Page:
2 February 2019.
Jimmie Chinn’s A Different Way Home unpicks a bitter estrangement between siblings Leslie and Maureen. Split into two monologues, the play tells one story from each of their perspectives, with actor Kenneth Alan Taylor playing both brother and sister.
Leslie has lived with his mother all his life, and he recounts the events leading up to her recent death. Maureen tells of her love for her husband, which acted as a catalyst for a falling out with her family.
Each reflect back on their lives within the familiar setting of their mother’s front room. With the pair of pot dogs on the side board, a trio of china ducks hanging on the wall and some net curtains waiting to be twitched, it’s a backdrop that’s launched countless northern dramas before. Yet, Celia Perkins’ design also starkly captures an encroaching darkness – the walls are black, except for a few triangles of flowery wallpaper beneath frugal pools of lamp light.
Despite the period feel, and the characters’ trips down memory lane, nostalgia is in short supply. Chinn’s play is actually set in 1998. The 1950s style decor is the result of a mother and son stuck in the past – both afraid to spend money on fitting radiators or getting the phone installed.
To a large extend that peculiarity passes us by during Leslie’s story-telling, only to be exposed later by Maureen’s ‘outsider’ eye. Similarly, he spends much of the first half promising to make a ‘brew’ that never materialises, while she discovers the kitchen cupboards are bare and there’s “no sign of a tea bag out there”.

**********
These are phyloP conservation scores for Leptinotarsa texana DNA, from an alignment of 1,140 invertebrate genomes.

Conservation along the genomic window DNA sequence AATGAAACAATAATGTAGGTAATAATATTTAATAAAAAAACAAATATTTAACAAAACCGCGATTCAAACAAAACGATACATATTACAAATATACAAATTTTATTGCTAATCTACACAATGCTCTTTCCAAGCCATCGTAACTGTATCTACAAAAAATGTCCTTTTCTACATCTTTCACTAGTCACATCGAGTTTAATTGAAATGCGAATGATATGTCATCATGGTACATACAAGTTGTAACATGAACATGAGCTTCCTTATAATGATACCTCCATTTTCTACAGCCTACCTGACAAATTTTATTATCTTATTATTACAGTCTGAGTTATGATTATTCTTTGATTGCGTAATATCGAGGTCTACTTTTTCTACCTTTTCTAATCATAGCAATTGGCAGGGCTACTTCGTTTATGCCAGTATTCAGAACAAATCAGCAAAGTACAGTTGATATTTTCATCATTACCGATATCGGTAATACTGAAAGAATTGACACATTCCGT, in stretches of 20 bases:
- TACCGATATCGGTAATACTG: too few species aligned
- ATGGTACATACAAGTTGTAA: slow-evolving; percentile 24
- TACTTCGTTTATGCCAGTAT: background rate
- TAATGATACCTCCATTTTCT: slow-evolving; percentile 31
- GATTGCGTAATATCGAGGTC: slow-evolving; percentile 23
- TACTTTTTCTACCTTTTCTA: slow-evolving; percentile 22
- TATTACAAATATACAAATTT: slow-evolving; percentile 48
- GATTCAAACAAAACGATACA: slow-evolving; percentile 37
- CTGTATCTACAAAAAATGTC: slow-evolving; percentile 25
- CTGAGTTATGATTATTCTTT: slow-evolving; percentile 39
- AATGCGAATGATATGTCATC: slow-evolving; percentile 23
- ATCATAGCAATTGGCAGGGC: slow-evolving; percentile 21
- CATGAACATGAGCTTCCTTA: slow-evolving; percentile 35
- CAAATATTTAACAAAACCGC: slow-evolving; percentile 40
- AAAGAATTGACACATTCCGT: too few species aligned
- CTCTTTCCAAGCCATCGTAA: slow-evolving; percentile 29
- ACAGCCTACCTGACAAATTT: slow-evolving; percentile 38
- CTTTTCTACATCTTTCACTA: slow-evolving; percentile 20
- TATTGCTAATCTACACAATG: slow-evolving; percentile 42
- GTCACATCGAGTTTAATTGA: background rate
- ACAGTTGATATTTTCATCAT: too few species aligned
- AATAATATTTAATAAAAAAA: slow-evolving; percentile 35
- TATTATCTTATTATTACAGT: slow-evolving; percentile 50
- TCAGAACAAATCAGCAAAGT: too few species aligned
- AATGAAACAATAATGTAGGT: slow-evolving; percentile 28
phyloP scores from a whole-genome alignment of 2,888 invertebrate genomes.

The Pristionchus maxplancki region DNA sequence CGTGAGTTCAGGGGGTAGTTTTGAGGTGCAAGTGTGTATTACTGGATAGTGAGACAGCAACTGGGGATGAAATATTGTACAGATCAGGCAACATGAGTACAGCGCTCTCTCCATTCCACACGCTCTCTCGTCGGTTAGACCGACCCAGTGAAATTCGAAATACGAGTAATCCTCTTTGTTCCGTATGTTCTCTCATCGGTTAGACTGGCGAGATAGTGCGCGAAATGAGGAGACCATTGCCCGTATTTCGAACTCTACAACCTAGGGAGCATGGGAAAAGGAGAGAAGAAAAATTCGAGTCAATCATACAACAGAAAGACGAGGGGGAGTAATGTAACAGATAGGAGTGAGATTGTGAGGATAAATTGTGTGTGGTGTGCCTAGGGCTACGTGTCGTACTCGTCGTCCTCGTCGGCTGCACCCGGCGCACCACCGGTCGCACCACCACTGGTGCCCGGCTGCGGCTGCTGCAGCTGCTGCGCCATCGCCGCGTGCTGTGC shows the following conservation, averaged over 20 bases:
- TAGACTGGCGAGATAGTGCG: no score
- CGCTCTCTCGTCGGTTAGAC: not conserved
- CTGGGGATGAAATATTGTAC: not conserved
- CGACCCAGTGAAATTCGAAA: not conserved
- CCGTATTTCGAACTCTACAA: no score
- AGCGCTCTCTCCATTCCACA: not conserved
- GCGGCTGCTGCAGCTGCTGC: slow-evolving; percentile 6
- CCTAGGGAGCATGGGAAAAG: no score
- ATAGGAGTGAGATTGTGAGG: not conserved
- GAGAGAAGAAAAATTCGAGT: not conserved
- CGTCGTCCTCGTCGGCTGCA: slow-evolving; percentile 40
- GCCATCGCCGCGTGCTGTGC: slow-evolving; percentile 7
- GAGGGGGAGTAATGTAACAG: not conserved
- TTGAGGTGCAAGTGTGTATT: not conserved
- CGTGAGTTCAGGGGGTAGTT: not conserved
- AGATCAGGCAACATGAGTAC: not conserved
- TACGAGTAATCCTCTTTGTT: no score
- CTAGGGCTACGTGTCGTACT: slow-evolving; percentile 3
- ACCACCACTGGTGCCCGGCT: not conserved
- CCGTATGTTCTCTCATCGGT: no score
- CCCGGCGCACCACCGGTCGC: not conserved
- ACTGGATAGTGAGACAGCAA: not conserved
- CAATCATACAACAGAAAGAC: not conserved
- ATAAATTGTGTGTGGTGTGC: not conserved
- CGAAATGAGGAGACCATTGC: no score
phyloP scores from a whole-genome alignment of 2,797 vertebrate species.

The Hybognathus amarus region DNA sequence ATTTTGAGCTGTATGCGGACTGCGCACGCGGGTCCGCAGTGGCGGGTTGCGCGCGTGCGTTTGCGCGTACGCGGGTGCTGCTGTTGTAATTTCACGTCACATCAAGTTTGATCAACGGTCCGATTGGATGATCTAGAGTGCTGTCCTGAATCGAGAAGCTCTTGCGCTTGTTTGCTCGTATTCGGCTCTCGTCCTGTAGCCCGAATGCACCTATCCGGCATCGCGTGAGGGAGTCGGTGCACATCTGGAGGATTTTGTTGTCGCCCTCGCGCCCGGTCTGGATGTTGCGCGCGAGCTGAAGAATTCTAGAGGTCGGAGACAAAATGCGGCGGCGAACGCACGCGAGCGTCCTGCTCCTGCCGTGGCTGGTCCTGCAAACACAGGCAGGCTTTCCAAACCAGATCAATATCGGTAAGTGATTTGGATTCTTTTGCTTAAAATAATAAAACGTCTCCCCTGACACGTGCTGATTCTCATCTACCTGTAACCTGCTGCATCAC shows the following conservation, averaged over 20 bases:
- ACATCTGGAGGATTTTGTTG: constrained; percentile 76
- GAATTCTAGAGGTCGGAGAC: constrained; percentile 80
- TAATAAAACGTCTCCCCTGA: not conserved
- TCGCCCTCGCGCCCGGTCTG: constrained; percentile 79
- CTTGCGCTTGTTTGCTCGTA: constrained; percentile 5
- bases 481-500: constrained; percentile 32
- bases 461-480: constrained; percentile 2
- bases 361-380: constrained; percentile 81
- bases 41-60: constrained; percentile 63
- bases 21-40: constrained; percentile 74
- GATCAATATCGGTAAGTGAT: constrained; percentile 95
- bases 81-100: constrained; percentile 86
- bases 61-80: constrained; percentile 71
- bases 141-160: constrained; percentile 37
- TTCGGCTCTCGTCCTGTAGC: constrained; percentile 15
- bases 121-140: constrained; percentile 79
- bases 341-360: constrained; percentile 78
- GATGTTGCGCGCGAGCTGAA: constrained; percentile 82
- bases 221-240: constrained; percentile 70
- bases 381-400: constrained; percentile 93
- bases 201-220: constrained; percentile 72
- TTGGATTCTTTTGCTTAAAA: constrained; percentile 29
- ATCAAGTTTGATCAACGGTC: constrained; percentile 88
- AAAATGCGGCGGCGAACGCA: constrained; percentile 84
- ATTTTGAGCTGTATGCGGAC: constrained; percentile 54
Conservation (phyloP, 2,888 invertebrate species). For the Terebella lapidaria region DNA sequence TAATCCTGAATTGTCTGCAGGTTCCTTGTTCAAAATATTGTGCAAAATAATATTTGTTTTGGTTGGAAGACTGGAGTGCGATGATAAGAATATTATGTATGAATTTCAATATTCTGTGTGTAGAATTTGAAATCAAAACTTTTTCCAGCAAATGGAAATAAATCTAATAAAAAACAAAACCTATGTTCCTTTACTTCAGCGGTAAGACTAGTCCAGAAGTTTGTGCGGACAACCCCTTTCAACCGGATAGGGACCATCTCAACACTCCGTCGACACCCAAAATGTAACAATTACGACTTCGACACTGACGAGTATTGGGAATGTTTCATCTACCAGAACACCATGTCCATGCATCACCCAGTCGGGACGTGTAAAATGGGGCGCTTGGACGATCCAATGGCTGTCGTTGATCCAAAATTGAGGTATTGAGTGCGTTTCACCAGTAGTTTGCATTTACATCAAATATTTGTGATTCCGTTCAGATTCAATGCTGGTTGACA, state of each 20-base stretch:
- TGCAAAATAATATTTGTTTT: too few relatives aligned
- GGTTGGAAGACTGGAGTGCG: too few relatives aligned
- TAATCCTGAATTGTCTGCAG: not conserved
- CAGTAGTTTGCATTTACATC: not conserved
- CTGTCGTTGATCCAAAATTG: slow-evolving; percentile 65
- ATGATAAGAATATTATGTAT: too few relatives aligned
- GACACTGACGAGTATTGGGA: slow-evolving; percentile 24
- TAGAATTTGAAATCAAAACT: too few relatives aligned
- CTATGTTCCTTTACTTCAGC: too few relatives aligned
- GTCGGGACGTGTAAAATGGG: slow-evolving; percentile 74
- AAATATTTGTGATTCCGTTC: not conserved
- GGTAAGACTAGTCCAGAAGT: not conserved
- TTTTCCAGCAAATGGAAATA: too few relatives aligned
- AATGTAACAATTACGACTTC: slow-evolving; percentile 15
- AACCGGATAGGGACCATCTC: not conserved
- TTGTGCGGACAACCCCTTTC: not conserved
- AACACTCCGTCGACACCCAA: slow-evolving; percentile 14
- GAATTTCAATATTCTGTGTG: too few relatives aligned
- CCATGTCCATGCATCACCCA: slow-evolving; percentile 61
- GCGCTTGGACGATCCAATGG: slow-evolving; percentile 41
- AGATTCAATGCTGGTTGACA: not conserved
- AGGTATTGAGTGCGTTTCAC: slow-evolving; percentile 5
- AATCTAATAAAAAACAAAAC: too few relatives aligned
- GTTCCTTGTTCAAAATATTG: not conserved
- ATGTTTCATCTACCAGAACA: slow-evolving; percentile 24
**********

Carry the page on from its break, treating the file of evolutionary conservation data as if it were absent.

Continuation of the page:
“People don’t know the half of it!” both characters say at some point, and the play’s power lies in how it gradually allows the audience to assemble some sort of ‘truth’ from two contrasting versions of it. Not just about tea bags, but about prejudice, aspiration, pride and love.
Chinn places Maureen and Leslie within a wider community. Over 40 characters are mentioned, and the tight-knittedness of it all can seem both reassuring and claustrophobic. The sounds of traffic, barking dogs and people passing by, can all be heard through the front door. No one’s secrets are safe and it’s all too easy to feel judged by friends and neighbours. Although Maureen and Leslie’s family isn’t the only one riddled with secrets and rifts.
Both the play and production keep things restrained, there’s no descent into caricature or sensationalism. While the conversational asides to the audience can feel stagey, the writing itself has a pleasing natural rhythm to it, and profound truths are revealed almost incidentally. Chinn’s script also has an eye for the telling detail – the blue and white curtain drawn around the mother’s hospital bed, or the bereaved son coming home to a house in darkness for the first time ever.
The play’s two halves satisfyingly click together but contrast in mood. Leslie’s opening monologue is a more static and sombre affair. The grieving son is seemingly rooted to his armchair, as the clock ticks and no one comes to call. Maureen’s sharp humour lifts the mood in the second act. Returning to the family home, she restlessly paces the room, roots around in drawers, and checks for dust – all the while, itching for a ‘fag’.
It’s a bit of a homecoming for the production team too, with Taylor having directed the play’s premiere at the Coliseum twenty one years ago, and Perkins designing that original show.
Noreen Kershaw’s assured direction delivers a tight focus, minimal fuss and perfect pacing. She ensures nothing gets in the way of Taylor’s skilful and unshowy performance, which effortlessly shifts between comedy and pathos.
A Different Way Home is a bit of a slow burn. As thoughts and feelings pile up, and things begin to fall into place, it’s increasingly affecting. And in a strange way, this 20-year-old tale of entrenched perceptions, simmering resentments and a family divided by prejudice, somehow feels more timely than it should.
Images by Joel Chester Fildes.